By Etta F. Carter, Ph.D.
Theressa Hoover UMC, Leadership Team, SPRC Chair
“Oh Lord, what is man that you regard him, or the son of man that you think of him? Man is like a breath; his days are like a passing shadow.” – Psalm 144:4
The word “breathe” has taken on a more prominent and significant meaning for me during these current times than in years past. It has become synonymous with a struggle for air, a physical struggle to continue to live, step back, pause and think before you act. In other words, just breathe! Everyone has their own images and ideas of what specific words mean to them. I can imagine that if you are reading this now, there are many of you with recent images of Black men who lost their lives struggling to breathe due to cruel unjust actions that resulted in depletion of needed oxygen. Or maybe you are feeling empathy, sadness, hurt or anger as you imagine the suffering of 430,000 plus victims who have died within the last year in the United States from the Covid-19 Coronavirus as they struggled to breathe. Or just maybe, you or someone you know has been blessed to continue to live a productive life with the aid of a medical device to help with breathing: an inhaler, or a CPAP machine, or portable oxygen. Whatever your image(s) happens to be, I have been quite uneasy over the past two years whenever I think about the word “breathe” especially now that I wear two masks as I leave my home.
Growing up in rural Dallas County, Arkansas in the small town of Ivan was exciting for a little girl who knew only her daily happy life. Ivan, with a population of 64, was large enough to have its own Post Office and was listed on the state map. I grew up experiencing death as a normal part of life: the farm animals were killed for food; other animals and pets died naturally; and it seemed as if my mother was attending a funeral every week – as an outing. She would dress in all black to attend funerals of deceased family members or church members, friends and even people she did not know. But I never thought that the last thing the deceased did in life was breathe. Of course, it became amazingly clear when I never saw them again. However, the memories were prevalent in my thoughts, and finally I knew I would never see, hear, or touch them again.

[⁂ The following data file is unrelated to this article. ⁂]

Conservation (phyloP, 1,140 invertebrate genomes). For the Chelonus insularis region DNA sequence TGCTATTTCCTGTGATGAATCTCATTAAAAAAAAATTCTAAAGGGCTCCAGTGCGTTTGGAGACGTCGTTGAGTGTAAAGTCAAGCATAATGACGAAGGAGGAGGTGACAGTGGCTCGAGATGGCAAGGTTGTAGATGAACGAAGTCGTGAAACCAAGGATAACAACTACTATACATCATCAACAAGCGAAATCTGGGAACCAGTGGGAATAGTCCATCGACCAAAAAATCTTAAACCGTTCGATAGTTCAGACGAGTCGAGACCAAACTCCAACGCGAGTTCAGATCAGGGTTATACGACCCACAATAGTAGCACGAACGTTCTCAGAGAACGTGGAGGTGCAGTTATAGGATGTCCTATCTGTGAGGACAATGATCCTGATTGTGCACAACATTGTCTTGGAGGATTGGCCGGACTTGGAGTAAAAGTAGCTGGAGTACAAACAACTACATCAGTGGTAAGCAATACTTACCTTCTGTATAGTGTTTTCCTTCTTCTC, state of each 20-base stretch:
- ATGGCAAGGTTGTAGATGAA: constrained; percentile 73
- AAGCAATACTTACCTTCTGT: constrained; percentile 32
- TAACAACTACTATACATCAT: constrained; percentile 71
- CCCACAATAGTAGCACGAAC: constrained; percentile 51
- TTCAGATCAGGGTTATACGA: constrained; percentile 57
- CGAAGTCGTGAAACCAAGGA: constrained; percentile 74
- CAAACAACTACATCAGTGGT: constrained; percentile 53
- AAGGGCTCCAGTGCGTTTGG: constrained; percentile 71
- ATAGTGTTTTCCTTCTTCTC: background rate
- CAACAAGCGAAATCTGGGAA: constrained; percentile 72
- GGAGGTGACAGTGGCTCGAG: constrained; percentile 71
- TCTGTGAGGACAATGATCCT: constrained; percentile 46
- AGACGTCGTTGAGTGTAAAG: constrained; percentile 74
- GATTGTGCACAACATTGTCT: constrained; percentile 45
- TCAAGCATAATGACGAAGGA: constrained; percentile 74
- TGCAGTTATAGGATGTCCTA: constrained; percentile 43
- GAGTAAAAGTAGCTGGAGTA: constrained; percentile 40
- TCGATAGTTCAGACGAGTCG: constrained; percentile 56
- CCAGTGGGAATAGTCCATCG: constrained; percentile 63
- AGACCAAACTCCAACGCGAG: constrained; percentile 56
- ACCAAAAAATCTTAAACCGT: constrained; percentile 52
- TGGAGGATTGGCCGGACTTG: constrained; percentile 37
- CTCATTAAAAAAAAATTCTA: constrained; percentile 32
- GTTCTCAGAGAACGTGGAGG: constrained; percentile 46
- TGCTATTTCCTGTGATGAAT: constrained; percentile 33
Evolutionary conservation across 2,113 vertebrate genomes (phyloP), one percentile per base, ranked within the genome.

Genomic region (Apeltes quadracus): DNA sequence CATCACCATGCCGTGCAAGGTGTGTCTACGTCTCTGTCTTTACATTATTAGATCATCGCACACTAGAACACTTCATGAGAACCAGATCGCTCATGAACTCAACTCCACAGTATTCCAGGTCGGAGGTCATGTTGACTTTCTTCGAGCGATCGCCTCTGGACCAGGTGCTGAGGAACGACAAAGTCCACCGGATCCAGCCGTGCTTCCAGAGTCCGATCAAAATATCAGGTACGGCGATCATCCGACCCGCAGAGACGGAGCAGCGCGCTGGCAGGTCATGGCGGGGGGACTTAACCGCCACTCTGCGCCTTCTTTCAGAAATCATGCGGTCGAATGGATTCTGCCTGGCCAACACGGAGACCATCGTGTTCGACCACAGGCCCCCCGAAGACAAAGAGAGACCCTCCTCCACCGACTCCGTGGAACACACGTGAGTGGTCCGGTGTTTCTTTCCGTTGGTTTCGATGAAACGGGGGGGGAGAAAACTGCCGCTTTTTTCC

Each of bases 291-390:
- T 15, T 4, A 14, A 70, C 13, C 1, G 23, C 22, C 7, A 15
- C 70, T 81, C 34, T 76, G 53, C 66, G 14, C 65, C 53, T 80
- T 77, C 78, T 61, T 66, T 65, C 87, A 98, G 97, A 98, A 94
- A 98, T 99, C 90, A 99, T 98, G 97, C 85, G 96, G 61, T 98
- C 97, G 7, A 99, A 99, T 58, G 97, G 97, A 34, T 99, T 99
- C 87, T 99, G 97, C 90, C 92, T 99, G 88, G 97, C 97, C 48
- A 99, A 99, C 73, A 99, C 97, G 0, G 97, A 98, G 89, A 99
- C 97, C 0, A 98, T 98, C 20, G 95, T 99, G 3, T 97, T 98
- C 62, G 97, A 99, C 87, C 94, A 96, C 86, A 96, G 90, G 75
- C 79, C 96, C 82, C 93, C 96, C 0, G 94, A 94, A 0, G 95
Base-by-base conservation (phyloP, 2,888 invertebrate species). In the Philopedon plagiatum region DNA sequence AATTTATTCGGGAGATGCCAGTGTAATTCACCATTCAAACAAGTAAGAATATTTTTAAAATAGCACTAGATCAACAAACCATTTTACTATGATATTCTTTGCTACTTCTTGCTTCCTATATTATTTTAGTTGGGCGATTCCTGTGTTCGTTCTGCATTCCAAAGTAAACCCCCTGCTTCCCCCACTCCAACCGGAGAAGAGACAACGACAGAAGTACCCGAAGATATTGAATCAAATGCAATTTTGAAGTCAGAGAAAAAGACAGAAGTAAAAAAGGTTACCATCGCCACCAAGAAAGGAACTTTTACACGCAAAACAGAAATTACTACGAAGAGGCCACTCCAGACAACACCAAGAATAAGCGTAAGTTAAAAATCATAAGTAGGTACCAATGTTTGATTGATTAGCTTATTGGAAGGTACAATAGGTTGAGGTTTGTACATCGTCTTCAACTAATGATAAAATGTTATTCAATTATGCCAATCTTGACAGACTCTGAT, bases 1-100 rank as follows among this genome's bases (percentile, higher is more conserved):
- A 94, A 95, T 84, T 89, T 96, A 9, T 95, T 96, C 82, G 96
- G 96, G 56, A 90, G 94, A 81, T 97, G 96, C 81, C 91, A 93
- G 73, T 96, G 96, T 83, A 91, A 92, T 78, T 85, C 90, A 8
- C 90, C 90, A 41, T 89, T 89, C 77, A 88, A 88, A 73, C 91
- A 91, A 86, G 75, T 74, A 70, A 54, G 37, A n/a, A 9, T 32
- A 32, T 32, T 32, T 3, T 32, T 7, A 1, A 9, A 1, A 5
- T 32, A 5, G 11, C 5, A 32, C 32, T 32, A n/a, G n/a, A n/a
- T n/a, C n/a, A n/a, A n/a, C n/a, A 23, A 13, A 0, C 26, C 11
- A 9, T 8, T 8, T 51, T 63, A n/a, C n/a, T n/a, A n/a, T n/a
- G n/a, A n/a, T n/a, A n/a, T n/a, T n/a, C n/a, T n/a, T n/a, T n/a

Then childhood became complicated when rules were instituted and the answers to my “why” questions became “because it’s just that way.” Why can’t I play anymore with the twins, who were white, that I played with for five years each time my mother babysat them? The answer was “because it’s just that way.” Why can’t we have new schoolbooks instead of the books with seven or eight names of white children who had used them years before? Why can’t we ride on the new, more than half empty, school bus to Fordyce with the white kids? Why did the white high school have so many more student programs than our high school? The answer was the same. However, the traditional answer was not good enough. So, I searched for the answers that helped me to breathe.
As an educator, I have received blessings and opportunities that far exceeded my dreams and goals, and I promised myself that I would always give the correct answer, no matter how seriously it hurt. My mother had a saying “If you want to make God laugh, tell Him your plans.” And I have added, “If you want to be truly amazed, follow HIS plans for you.” It is with glazed and amazed eyes that I look back over the many chapters of my life, from childhood to great-grandmother, from student to teacher to administrator, from sister-member of a national teacher’s organization to national president, friend, missionary, UMC clergy spouse, to retired senior. As a teacher in Chicago and New York City, I have faced many difficult challenges. Challenges that took away my breath. However, my primary goal was to give children a sense of self-worth, aware of the endless possibilities that lie ahead within their lives, the joy that comes from learning, and the assurance that God is on their side. My prevailing worry at this time is that “many children continue to be judged by the color of their skin, and not the content of character” as Dr. Martin Luther King, Jr. dreamed. Good teachers who love children can teach regardless of circumstances, which is evident during this pandemic and the country’s reliance on the resilience of teachers. They can and do instill dreams and make the magic come alive. Yes, we must breathe! Breathe… in the good times, the bad times and the ugly times. Breathe during the threat of physical harm, breathe in panic, breathe in uncertainty, and with certainty knowing that with each breath brings God’s love.
Every person who has stopped breathing because someone knelt on their neck, every person who tries to defend democracy through a crushing door of the Capitol building, every person who is a target of hate; every person who has experience death of a loved one, family or friend, because of the pandemic; or is continuing to experience isolation; mental stress; a yearn for physical touch; loss of their jobs, homes, or personal security, needs to know that to breathe is a gift. So, let’s breathe together and thank God for his blessings!
“Breathe, let go, and remind yourself that this very moment is the only one you know you have for sure.” – Oprah Winfrey